Governs the trial process – Every personal injury trial must follow the Nevada Rules of Civil Procedure. The judge ensures that the parties follow the rules for things like opening statements, questioning witnesses, and admitting evidence for the jury’s consideration. If a question comes up about excusing a juror, the judge makes the final decision. In a lot of ways, the judge is the boss of the trial proceedings. They even decide when to break for lunch.
Gives jury instructions – Even though it’s the jury that decides who wins the case, the jury still needs to know what laws to apply. It’s the judge that reads the law to the jury. The parties may have disagreements about what laws apply in the case. The judge decides what to tell the jury about the laws that they need to follow.
Signs orders – A court speaks through their written orders. A judge signs orders that tell the parties what to do in their case. Only an order with the judge’s signature is legally enforceable.
What’s the Point of a Judge If There’s a Jury?
The point of a judge if there’s a jury is to make sure that the jury hears the evidence fairly. There are rules for how court proceedings go. The judge makes sure that the parties follow the rules. In addition, the judge swears in witnesses. The judge starts and ends the proceedings and keeps the courtroom operating in an orderly fashion. The decisions that the judge makes may have a significant impact on the ultimate outcome of the trial.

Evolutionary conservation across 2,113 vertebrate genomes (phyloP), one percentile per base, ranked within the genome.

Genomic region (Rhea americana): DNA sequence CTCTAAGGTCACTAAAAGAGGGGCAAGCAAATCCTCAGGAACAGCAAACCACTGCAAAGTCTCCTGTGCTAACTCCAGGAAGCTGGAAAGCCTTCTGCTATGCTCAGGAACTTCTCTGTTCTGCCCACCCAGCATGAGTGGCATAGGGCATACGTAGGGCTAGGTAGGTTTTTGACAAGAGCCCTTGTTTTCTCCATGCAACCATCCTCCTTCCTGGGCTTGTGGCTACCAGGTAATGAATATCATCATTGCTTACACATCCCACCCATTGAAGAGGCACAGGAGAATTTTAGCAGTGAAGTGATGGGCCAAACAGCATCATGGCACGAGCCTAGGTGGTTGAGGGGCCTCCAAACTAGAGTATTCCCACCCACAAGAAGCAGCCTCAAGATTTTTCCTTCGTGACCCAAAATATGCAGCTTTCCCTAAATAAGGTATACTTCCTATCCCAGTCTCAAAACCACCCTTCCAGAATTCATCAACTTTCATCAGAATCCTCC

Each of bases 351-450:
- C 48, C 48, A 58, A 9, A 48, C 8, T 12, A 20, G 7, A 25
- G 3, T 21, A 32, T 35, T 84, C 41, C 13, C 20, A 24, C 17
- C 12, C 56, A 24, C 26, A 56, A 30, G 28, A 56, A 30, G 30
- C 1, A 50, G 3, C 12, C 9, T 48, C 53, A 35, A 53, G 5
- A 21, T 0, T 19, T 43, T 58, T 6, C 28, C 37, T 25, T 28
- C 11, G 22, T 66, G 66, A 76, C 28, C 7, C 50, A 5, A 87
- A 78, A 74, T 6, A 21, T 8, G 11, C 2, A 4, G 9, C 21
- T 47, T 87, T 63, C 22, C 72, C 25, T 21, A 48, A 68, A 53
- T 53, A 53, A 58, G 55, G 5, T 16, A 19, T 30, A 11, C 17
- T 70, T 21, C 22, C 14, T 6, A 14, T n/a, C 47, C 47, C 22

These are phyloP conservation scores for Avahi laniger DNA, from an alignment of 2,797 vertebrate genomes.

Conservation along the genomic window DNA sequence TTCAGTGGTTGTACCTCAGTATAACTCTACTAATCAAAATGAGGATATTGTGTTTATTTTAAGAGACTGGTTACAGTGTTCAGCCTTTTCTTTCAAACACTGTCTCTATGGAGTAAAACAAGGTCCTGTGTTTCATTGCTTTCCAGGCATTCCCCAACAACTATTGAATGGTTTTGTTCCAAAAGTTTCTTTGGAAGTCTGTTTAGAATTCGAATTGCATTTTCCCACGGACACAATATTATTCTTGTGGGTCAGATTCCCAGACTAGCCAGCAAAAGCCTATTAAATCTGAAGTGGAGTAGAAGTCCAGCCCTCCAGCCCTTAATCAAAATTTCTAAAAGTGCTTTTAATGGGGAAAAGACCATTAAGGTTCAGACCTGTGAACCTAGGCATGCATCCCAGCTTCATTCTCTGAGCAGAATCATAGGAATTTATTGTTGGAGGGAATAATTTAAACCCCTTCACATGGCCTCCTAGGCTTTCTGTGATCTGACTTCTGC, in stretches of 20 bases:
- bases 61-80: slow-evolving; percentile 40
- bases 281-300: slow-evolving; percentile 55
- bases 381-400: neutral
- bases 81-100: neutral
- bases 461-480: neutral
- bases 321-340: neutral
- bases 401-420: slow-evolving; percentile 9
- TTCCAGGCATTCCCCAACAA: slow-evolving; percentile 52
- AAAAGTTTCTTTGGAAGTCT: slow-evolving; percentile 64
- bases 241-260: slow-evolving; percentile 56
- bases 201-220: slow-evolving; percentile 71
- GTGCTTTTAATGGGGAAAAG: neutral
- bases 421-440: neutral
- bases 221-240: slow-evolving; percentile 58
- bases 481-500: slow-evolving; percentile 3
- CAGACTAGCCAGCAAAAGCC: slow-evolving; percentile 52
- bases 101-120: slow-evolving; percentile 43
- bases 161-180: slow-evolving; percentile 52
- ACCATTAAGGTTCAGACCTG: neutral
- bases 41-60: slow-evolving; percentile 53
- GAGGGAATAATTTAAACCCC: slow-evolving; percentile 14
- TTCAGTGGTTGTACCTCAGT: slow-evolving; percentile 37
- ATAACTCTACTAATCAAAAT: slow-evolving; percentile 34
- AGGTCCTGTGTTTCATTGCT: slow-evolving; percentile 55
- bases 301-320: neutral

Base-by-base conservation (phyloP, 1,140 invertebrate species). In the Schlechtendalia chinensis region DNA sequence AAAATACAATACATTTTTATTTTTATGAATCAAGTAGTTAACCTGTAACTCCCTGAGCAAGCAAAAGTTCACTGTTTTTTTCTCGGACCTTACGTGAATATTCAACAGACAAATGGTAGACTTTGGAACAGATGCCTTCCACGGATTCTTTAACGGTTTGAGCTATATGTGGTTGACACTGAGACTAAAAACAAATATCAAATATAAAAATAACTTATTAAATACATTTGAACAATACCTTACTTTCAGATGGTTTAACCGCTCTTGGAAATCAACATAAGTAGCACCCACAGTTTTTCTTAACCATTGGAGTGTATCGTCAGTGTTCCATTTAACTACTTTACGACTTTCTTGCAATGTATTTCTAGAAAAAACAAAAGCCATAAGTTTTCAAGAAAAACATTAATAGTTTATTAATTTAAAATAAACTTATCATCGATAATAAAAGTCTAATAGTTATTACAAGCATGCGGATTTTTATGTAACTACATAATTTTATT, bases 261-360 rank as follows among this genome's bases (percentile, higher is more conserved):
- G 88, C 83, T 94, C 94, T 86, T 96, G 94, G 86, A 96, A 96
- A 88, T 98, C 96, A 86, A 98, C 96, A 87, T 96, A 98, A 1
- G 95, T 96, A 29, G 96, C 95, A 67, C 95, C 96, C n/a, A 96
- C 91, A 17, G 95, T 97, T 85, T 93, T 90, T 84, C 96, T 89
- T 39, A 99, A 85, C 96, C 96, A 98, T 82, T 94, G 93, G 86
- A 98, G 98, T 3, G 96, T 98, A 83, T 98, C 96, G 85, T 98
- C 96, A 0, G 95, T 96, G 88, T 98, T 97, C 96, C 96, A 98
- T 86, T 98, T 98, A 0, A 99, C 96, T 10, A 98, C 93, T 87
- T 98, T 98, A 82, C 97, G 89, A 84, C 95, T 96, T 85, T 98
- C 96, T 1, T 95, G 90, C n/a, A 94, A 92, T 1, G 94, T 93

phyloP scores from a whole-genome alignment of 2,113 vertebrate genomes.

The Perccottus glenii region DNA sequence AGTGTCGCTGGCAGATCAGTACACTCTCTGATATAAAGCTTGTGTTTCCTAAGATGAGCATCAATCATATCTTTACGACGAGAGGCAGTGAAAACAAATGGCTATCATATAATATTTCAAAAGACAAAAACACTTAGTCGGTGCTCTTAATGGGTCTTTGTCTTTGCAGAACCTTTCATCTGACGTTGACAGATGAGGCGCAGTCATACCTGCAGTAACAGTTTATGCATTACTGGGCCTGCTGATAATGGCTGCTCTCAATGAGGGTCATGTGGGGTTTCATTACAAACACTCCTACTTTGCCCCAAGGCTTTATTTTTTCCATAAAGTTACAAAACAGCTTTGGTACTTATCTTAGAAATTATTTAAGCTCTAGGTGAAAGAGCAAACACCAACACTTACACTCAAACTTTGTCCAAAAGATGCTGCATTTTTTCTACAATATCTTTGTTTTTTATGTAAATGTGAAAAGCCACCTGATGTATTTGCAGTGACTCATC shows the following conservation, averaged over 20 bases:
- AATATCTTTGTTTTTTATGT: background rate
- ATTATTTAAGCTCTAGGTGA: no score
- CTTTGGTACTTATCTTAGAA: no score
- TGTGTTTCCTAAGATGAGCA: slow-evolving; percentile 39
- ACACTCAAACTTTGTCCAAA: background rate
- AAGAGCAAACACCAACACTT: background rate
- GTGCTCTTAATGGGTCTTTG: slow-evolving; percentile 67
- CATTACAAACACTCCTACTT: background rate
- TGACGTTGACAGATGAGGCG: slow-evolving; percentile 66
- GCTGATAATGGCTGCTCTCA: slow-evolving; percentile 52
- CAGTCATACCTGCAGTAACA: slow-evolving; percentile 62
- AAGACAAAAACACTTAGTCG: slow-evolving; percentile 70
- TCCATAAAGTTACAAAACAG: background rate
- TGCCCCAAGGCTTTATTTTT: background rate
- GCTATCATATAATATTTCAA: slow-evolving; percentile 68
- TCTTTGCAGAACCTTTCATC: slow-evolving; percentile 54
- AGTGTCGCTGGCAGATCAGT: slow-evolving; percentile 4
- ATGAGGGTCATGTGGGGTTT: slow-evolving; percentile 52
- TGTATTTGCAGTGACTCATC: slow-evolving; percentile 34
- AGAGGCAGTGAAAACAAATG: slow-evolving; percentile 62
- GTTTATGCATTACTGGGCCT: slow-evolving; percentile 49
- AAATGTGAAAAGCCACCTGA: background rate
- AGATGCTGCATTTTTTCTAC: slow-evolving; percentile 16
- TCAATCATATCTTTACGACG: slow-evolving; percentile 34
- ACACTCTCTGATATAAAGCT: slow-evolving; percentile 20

What Does the Judge Do During a Trial?
During a trial, the judge begins and ends court each day. They direct the parties to call witnesses. As the parties make objections and move to admit evidence, the judge makes decisions based on the law. In addition, the judge maintains order in the courtroom by managing the proceedings and punishing contempt. At the end of the trial, the judge decides what jury instructions are appropriate, and they read them to the jury.
Judges and Personal Injury Cases
When you have a personal injury case, it’s important to understand the role of the judge. The judge can decide a motion for summary disposition. But outside of that context, the judge doesn’t have the power to throw out a case. Similarly, unless you make a motion for summary disposition, the judge can’t decide a case in your favor, either.
However, the decisions that they make along the way about the presentation of evidence are critical to ensuring that you get justice in your case. An experienced attorney can help you understand what to expect from the judge as your case moves through the justice system.
Contact Our Nevada Personal Injury Attorneys
Do you have a personal injury case? Are you wondering about the role of the judge in your case? The experienced personal injury attorneys at Adam S. Kutner& Associates can help.
Our skilled legal team pursues your case from all angles until you reach the best possible result. They can help you bring the appropriate preliminary motions and raise issues to the judge that strategically place your case in the best possible position for trial. If you have an injury case, don’t leave it to chance. Contact us today for a free consultation about your claim.